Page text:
Don’t let your gear limit your creativity!

I recently lost my A7 (theives), and had been without a camera for a little over a month.  Fortunately a friend and fellow photographer offered me his Canon 70D for a really good deal.  Haven’t had much work without a camera in 6 weeks, so I was only able to purchase the body along with 3 lenses he had for it already:

  • 50mm f1.8
  • 18-55mm IS STM f3.5-5.6 (ie. kit lens)
  • 40mm f2.8 STM

Nothing else other than a 32gb SD card I got on sale at Fry’s Electronics.  Now I’ve never had a lot of gear, usually just 2-3 lenses to cover the majority of what I do.  I wish I could be one of those hobbyists with a 6-figure day job, or kids whose parents give them 20-grand to support their hobby…but I’m not.  I’m simply a freelancer doing the most with what is available to me.  I’ve been fairly lucky to have decent glass though, and at the very least a variety of accessories and whatnot.  So while I was happy to have a camera again I was admittedly concerned about not having “pro” lenses or L glass to get the most out of my photos.

The last time I used Canon it was a 7D and 5DII, with a 24-70mm f2.8L I, 40mm f2.8 STM, 70-200mm f4L.  Not high-end stuff, but very nice none-the-less.  With Sony I had recently purchased the 35mm Zeiss for a steal on craigslist (best place ever to buy, selling not so much haha) as well as their kit zoom which was oddly enough sharper than the Zeiss version.  So you can see why I was a little worried about how well I’d be able to work with “consumer grade” lenses.

Then, instead of being pessimistic and drooling over a kit of lenses that will take me a couple months to save up for, I decided to just go out and shoot…and I quickly realized that while high end glass (in this case L lenses) can help you take “better” photos, it’s still possible to get usable results from the so called “cheap stuff”.  Yeah, there’s differences; for example the 18-55mm flares pretty bad, and doesn’t have as much contrast as something more expensive, but distortion isn’t bad, and the lens is pretty sharp.  The 50mm I won’t bother discussing as there’s tons of info on it being a good value despite being made from the same plastic as the average toys for sale at the 99 Cents Store.  Same goes for the 40mm (which on full frame was my favorite lens).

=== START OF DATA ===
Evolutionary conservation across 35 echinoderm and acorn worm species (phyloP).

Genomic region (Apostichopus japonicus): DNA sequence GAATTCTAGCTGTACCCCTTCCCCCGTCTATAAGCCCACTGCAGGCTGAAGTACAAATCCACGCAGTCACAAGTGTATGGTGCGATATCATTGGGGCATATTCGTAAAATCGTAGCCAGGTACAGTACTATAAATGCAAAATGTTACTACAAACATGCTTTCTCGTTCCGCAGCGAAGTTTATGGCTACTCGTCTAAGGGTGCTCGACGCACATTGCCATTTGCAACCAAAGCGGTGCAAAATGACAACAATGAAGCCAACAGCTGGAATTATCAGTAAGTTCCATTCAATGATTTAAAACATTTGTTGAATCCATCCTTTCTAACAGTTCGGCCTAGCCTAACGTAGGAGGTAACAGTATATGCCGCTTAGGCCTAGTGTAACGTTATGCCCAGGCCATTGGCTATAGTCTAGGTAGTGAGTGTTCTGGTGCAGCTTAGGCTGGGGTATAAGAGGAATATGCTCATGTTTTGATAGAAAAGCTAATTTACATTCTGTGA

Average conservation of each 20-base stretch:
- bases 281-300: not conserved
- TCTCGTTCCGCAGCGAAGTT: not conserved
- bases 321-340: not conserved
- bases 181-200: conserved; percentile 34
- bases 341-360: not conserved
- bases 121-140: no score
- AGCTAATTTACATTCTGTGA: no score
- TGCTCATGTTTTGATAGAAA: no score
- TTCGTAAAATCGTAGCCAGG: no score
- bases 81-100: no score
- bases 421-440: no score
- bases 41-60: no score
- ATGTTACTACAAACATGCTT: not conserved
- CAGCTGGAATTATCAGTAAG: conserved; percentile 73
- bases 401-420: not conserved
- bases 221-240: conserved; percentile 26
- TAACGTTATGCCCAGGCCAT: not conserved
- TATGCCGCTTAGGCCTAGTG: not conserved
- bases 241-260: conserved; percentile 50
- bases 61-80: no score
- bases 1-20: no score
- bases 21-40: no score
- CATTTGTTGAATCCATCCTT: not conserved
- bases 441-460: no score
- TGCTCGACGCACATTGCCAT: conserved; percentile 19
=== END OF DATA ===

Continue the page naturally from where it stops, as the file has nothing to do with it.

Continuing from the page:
I went to the beach and got perfectly usable results, and then followed up with a quick impromptu beauty shoot.  The beauty shoot was a bit nerve-wracking leading up to it as I’ve never shot beauty on a Canon without the aide of my 70-200mm or a friend’s 135L….but after spending a day with the 18-55mm kit lens (albeit at 55mm, and pretty far back from the subject to avoid as much distortion as possible) I’m pretty pleased with the results:

Sara Beauty - Canon 70D & 18-55mm f3.5-5.6 STM @55mm  f10, 1/200, ISO100

Sara Beauty – Canon 70D & 18-55mm f3.5-5.6 STM @55mm f10, 1/200, ISO100 (please excuse the horrid compression here on WordPress, image looks much better before uploading here :/ )

Yeah, if I pixel peep I can see it’s not quite as sharp as the 70-200mm lens, and no on a commercial shoot I wouldn’t go out and bring this 18-55mm lens to a paid gig…but for just messing around and shooting stuff for my book it’s fine.

So my point is this:  unless you’re fairly wealthy there’s always going to be some gear that you want…kinda goes with the territory of being a photographer.  But until you can acquire said gear, go out and shoot with what you have…if you’ve got a good handle on what it is you want to accomplish you just might be surprised how capable what you already have is 😀

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